Stargazing with the Ancients
The Incas were the only culture in the world to define constellations of darkness as well as light. Astronomy wasn’t taken lightly: some of Cuzco’s main streets are designed to align with the stars at certain times of the year. Understanding their interest is a cool way to learn more about the Inca worldview. We recommend a visit to the Cuzco Planetarium before you head out trekking and watching the night sky on your own. Think of how clever you’ll feel pointing out the Black Llama to your fellow hikers. Reservations are essential. Price includes transfer from Plaza Regocijo.
Your Sacred Vision For Sale
Shamanic ceremonies may be native to the Amazon, but they have become a hot commodity in Cuzco and the Sacred Valley. The psychedelic properties of the San Pedro and ayahuasca plants have earned them fame and piqued public curiosity and the interest of psychonauts who travel in search of these experiences.
Extremely powerful drugs, they can be highly toxic in the wrong hands. In 2018 a Canadian man was lynched in the Amazon region by an angry mob who believed he had killed a Shipibo healer. In 2015 a tourist fatally stabbed another tourist while both were under the drug's influence. In some cases, female guests have been attacked while under the influence as well.
Yet the commercial industry is insatiable. In Cuzco, San Pedro is offered alongside massages by street hawkers; ayahuasca ceremonies are advertised in hostels. It’s important to note that these are not recreational drugs. A real shaman knows the long list of dos and don’ts for practitioners, and may screen participants. Ceremonies can require multiple days for preparation, fasting and extended rituals. Serious operations often use a medical questionnaire.
Many cuzqueños (inhabitants of Cuzco) believe that it’s a mockery to make these sacred ceremonies into moneymakers. While we don't recommend taking part, research your options and avoid casual opportunities if you do decide to participate.
Known as the artists’ neighborhood, San Blas is nestled on a steep hillside next to the center. With classic architecture, its signature blue doors and narrow passageways without cars, it has become a hip attraction full of restaurants, watering holes and shops.
More Ruins to Explore
The four ruins closest to Cuzco are Saqsaywamán, Q’enqo, Pukapukara and Tambomachay. They can all be visited in a day – far less if you’re whisked through on a guided tour. If you only have time to visit one site, Saqsaywamán is the most important, and less than a 2km trek uphill from the Plaza de Armas in central Cuzco. The cheapest way to visit the sites is to take a bus bound for Pisac and ask the driver to stop at Tambomachay, the furthest site from Cuzco (at 3700m, it’s also the highest). It’s an 8km walk back to Cuzco, visiting all four ruins along the way. Alternatively, a taxi will charge roughly S70 to visit all four sites. Each site can only be entered with the boleto turístico. Local guides hang around offering their services, sometimes quite persistently. Agree on a price before beginning any tour. Robberies at these sites are uncommon but not unheard of. Cuzco’s tourist police recommend visiting between 9am and 5pm.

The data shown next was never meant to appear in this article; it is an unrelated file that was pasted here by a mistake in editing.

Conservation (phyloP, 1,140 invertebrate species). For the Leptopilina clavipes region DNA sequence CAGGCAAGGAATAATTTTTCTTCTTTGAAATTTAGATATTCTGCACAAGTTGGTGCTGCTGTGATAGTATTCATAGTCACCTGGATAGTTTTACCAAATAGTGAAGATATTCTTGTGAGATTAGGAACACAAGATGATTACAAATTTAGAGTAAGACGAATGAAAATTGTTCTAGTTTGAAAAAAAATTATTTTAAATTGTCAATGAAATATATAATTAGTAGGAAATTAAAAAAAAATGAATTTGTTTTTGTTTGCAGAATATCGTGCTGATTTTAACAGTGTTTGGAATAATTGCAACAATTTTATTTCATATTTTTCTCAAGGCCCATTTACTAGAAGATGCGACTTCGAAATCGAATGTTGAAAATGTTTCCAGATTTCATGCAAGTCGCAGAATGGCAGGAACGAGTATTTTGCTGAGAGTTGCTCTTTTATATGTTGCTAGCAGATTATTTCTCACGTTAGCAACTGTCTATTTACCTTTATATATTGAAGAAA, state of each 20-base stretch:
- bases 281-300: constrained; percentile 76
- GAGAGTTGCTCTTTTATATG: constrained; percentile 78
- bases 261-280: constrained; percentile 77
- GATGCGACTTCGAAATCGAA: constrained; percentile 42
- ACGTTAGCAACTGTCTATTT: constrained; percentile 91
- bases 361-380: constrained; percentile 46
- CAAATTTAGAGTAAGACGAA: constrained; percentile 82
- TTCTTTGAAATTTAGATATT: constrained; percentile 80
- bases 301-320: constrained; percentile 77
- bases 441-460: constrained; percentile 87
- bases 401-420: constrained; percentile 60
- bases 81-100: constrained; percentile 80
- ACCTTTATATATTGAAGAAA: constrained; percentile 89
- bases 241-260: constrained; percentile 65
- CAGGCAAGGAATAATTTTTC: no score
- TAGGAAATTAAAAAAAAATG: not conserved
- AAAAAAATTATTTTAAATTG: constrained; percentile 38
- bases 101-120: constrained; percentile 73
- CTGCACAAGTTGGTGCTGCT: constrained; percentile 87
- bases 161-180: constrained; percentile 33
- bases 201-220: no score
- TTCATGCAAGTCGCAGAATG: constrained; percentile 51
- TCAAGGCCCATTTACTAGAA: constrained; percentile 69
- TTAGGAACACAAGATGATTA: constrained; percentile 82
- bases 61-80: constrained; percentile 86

The name of this small but fascinating ruin means ‘Zigzag.’ A large limestone rock, Q'enqo is riddled with niches, steps and extraordinary symbolic carvings, including the zigzagging channels that probably gave the site its name. Scramble up to the top to find a flat surface used for ceremonies: look carefully to see laboriously etched representations of a puma, a condor and a llama. Back below, you can explore a mysterious subterranean cave with altars hewn into the rock. Q’enqo is about 4km northeast of Cuzco, on the left of the road as you descend from Tambomachay.
Just across the main road from Tambomachay, this commanding structure looks down on the Cuzco valley. In some lights the rock looks pink, and the name literally means ‘Red Fort,’ though it is more likely to have been a hunting lodge, a guard post and a stopping point for travelers. It is composed of several lower residential chambers, storerooms and an upper esplanade with panoramic views.
In a sheltered spot about 300m from the main road, this site consists of a beautifully wrought ceremonial stone bath channeling crystalline spring water through fountains that still function today. It is thus popularly known as El Baño del Inca (Bath of the Inca), and theories connect the site to an Inca water cult. It's 8km northeast of Cuzco.